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Section 4.10.  Heredoc Indentation

 
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4.10. Heredoc Indentation

Use a "theredoc" when a heredoc would compromise your indentation.

Of course, even if your lines are all simple strings, the problem with using a heredoc in the middle of code is that its contents must be left-justified, regardless of the indentation level of the code it's in:

    if ($usage_error) {
        warn <<'END_USAGE';
    Usage: qdump <file> [-full] [-o] [-beans]
    Options:
        -full  : produce a full dump
        -o     : dump in octal
        -beans : source is Java
    END_USAGE
    }

A better practice is to factor out any such heredoc into a predefined constant or a subroutine (a "theredoc"):


    use Readonly;
    Readonly my $USAGE => <<'END_USAGE';
    Usage: qdump file [-full] [-o] [-beans]
    Options:
        -full  : produce a full dump
        -o     : dump in octal
        -beans : source is Java
    END_USAGE

    
# and later...
if ($usage_error) { warn $USAGE; }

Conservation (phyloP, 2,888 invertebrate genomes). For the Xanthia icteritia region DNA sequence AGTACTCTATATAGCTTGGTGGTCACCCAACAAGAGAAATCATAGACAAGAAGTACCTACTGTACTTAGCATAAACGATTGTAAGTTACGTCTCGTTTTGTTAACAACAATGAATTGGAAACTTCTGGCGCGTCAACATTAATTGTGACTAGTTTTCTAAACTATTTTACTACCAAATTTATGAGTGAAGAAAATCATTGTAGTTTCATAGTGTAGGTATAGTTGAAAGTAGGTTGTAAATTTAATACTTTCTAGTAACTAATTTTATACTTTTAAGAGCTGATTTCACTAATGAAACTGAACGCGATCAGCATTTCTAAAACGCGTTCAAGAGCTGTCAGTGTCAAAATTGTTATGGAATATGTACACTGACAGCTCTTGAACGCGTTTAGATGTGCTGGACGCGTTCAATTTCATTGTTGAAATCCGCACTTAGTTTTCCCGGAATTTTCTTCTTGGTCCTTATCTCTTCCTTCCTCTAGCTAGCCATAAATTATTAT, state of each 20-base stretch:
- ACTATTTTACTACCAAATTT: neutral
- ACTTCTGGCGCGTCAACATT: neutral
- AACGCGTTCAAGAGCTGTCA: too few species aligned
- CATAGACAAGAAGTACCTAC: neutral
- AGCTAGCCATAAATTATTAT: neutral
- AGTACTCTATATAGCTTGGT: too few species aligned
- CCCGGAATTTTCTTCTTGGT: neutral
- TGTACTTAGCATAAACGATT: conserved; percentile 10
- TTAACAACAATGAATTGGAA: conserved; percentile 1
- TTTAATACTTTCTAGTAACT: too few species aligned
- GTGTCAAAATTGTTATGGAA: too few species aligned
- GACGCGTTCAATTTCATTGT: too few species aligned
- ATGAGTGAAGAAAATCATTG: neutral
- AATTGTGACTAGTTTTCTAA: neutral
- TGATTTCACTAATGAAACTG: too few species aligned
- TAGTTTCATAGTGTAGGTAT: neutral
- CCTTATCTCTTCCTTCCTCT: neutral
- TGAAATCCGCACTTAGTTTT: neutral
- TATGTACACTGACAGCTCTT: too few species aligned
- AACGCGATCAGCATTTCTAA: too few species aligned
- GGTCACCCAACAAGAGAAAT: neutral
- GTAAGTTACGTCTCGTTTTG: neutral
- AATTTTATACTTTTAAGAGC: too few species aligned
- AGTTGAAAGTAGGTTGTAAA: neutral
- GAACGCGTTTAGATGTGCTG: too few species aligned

If the heredoc needs to interpolate variables whose values are not known at compile time, use a subroutine instead, and parameterize the variables:


    sub build_usage {
        my ($prog_name, $filename) = @_;

        return <<"END_USAGE";
    Usage: $prog_name $filename [-full] [-o] [-beans]
    Options:
        -full  : produce a full dump
        -o     : dump in octal
        -beans : source is Java
    END_USAGE
    }

    
# and later...
if ($usage_error) { warn build_usage($PROGRAM_NAME, $requested_file); }

The heredoc does compromise the indentation of the subroutine, but that's now a small and isolated section of the code, so it doesn't significantly impair the overall readability of your program.

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